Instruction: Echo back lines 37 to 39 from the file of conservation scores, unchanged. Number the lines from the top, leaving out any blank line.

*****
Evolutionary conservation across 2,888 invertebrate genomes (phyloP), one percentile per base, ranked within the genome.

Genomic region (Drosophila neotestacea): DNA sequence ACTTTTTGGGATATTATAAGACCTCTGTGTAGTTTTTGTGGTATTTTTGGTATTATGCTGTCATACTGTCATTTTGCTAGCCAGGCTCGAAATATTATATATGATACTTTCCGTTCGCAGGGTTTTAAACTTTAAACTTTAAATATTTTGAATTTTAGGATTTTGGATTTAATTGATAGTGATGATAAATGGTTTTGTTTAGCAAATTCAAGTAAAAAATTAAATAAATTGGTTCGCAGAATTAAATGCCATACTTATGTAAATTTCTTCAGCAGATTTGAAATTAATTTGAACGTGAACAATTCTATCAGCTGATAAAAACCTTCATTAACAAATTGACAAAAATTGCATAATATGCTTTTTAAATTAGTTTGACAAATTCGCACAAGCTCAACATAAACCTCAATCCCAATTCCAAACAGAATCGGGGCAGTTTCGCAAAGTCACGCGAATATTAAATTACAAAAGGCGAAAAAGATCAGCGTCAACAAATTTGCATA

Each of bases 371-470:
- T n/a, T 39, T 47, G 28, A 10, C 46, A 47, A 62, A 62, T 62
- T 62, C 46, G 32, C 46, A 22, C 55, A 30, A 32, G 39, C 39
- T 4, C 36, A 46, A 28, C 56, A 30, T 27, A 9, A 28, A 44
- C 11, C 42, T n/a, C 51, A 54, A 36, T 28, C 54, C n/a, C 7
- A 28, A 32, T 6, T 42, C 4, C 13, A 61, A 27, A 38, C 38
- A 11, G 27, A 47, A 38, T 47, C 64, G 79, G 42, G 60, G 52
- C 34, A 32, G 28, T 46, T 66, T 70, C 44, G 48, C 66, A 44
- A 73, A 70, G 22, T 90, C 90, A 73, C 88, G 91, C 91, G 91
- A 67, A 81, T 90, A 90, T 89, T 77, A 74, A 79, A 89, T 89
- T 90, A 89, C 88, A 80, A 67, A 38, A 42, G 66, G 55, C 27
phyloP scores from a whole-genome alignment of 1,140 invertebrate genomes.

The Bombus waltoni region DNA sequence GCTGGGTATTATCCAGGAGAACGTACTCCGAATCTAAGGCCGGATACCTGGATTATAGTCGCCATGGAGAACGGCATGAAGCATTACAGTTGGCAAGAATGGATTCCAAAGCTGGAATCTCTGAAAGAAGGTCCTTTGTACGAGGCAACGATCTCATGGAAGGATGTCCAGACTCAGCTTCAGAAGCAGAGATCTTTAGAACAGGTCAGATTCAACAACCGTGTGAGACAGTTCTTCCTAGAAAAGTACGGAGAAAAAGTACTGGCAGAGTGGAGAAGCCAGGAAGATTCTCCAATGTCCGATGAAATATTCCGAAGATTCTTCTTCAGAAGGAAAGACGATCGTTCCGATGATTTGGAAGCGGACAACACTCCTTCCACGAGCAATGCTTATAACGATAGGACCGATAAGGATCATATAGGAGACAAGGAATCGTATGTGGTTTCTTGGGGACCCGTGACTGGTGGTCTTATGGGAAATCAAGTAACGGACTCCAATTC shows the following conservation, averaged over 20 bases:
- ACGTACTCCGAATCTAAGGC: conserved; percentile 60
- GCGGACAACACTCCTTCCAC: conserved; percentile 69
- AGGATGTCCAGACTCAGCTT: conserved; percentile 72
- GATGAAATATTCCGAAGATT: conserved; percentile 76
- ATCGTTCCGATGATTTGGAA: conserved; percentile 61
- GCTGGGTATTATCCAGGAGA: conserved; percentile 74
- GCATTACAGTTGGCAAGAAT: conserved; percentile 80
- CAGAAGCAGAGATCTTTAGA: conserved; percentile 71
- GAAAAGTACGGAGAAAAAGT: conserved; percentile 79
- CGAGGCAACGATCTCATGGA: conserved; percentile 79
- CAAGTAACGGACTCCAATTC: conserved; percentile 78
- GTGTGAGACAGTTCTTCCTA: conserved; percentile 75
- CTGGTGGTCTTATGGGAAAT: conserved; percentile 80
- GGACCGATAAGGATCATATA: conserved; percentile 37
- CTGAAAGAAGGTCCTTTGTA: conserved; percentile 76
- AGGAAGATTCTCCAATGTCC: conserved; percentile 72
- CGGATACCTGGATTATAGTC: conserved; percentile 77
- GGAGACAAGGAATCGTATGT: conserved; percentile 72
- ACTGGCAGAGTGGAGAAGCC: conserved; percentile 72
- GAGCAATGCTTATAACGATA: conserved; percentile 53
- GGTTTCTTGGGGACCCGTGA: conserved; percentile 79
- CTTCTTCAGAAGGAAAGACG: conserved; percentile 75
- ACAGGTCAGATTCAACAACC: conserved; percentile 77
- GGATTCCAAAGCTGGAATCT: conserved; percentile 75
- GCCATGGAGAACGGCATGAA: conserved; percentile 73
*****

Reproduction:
- CTTCTTCAGAAGGAAAGACG: conserved; percentile 75
- ACAGGTCAGATTCAACAACC: conserved; percentile 77
- GGATTCCAAAGCTGGAATCT: conserved; percentile 75